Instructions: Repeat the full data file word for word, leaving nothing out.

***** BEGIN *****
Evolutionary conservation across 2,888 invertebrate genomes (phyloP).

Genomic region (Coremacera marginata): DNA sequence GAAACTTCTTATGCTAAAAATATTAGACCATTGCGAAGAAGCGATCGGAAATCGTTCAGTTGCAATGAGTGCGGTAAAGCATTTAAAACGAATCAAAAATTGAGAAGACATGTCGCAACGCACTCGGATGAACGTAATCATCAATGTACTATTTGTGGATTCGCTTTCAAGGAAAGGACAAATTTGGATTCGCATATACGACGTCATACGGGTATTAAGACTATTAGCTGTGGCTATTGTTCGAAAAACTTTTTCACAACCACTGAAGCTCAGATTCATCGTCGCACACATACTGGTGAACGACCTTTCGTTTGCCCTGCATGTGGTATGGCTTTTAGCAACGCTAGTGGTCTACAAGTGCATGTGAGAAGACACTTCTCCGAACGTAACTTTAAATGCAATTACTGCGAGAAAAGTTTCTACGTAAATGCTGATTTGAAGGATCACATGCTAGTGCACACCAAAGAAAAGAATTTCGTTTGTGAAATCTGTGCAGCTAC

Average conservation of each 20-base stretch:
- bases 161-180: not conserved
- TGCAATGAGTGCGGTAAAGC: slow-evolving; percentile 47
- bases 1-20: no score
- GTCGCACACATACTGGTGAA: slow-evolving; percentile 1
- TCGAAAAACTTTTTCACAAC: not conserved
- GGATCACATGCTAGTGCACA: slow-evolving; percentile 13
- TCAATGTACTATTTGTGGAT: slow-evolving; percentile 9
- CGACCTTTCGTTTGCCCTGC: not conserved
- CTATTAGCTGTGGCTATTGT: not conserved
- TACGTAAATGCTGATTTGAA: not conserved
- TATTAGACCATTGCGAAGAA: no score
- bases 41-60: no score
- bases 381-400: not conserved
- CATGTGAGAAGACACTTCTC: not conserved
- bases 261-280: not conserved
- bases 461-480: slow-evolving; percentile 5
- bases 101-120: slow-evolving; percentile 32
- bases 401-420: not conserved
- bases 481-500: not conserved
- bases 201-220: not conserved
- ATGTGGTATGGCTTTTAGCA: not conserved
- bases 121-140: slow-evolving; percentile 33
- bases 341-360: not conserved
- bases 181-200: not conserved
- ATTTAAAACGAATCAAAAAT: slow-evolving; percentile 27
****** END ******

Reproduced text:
Evolutionary conservation across 2,888 invertebrate genomes (phyloP).

Genomic region (Coremacera marginata): DNA sequence GAAACTTCTTATGCTAAAAATATTAGACCATTGCGAAGAAGCGATCGGAAATCGTTCAGTTGCAATGAGTGCGGTAAAGCATTTAAAACGAATCAAAAATTGAGAAGACATGTCGCAACGCACTCGGATGAACGTAATCATCAATGTACTATTTGTGGATTCGCTTTCAAGGAAAGGACAAATTTGGATTCGCATATACGACGTCATACGGGTATTAAGACTATTAGCTGTGGCTATTGTTCGAAAAACTTTTTCACAACCACTGAAGCTCAGATTCATCGTCGCACACATACTGGTGAACGACCTTTCGTTTGCCCTGCATGTGGTATGGCTTTTAGCAACGCTAGTGGTCTACAAGTGCATGTGAGAAGACACTTCTCCGAACGTAACTTTAAATGCAATTACTGCGAGAAAAGTTTCTACGTAAATGCTGATTTGAAGGATCACATGCTAGTGCACACCAAAGAAAAGAATTTCGTTTGTGAAATCTGTGCAGCTAC

Average conservation of each 20-base stretch:
- bases 161-180: not conserved
- TGCAATGAGTGCGGTAAAGC: slow-evolving; percentile 47
- bases 1-20: no score
- GTCGCACACATACTGGTGAA: slow-evolving; percentile 1
- TCGAAAAACTTTTTCACAAC: not conserved
- GGATCACATGCTAGTGCACA: slow-evolving; percentile 13
- TCAATGTACTATTTGTGGAT: slow-evolving; percentile 9
- CGACCTTTCGTTTGCCCTGC: not conserved
- CTATTAGCTGTGGCTATTGT: not conserved
- TACGTAAATGCTGATTTGAA: not conserved
- TATTAGACCATTGCGAAGAA: no score
- bases 41-60: no score
- bases 381-400: not conserved
- CATGTGAGAAGACACTTCTC: not conserved
- bases 261-280: not conserved
- bases 461-480: slow-evolving; percentile 5
- bases 101-120: slow-evolving; percentile 32
- bases 401-420: not conserved
- bases 481-500: not conserved
- bases 201-220: not conserved
- ATGTGGTATGGCTTTTAGCA: not conserved
- bases 121-140: slow-evolving; percentile 33
- bases 341-360: not conserved
- bases 181-200: not conserved
- ATTTAAAACGAATCAAAAAT: slow-evolving; percentile 27